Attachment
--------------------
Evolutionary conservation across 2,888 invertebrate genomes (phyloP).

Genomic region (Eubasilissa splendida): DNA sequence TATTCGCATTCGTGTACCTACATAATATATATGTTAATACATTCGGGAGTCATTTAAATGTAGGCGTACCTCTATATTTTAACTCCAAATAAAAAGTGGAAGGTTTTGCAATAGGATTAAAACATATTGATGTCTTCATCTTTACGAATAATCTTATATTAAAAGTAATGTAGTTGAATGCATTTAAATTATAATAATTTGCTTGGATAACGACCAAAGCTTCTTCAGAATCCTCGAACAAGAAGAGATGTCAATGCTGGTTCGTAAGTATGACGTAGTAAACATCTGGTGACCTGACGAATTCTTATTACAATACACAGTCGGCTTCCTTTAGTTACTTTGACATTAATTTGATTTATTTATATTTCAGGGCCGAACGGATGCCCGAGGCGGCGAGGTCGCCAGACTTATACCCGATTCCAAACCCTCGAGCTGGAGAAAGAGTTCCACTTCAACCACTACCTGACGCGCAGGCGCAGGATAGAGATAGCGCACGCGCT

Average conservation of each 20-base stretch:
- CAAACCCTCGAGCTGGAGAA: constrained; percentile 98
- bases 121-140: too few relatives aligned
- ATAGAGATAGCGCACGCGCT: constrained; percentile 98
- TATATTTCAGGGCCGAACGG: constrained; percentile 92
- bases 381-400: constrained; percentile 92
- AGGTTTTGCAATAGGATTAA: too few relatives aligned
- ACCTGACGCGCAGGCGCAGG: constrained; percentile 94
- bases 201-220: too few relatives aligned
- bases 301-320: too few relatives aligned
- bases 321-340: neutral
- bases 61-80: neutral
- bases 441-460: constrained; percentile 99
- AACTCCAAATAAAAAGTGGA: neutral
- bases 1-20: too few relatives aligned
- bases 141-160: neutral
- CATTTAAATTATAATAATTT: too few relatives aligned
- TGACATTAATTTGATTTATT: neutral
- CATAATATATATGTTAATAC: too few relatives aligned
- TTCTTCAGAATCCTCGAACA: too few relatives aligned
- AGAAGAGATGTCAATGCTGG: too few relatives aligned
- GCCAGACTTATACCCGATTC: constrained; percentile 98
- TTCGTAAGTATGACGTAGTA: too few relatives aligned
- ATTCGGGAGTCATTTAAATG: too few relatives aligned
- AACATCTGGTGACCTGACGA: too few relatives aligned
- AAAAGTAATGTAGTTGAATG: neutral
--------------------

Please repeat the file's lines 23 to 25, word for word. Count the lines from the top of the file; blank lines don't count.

- AGAAGAGATGTCAATGCTGG: too few relatives aligned
- GCCAGACTTATACCCGATTC: constrained; percentile 98
- TTCGTAAGTATGACGTAGTA: too few relatives aligned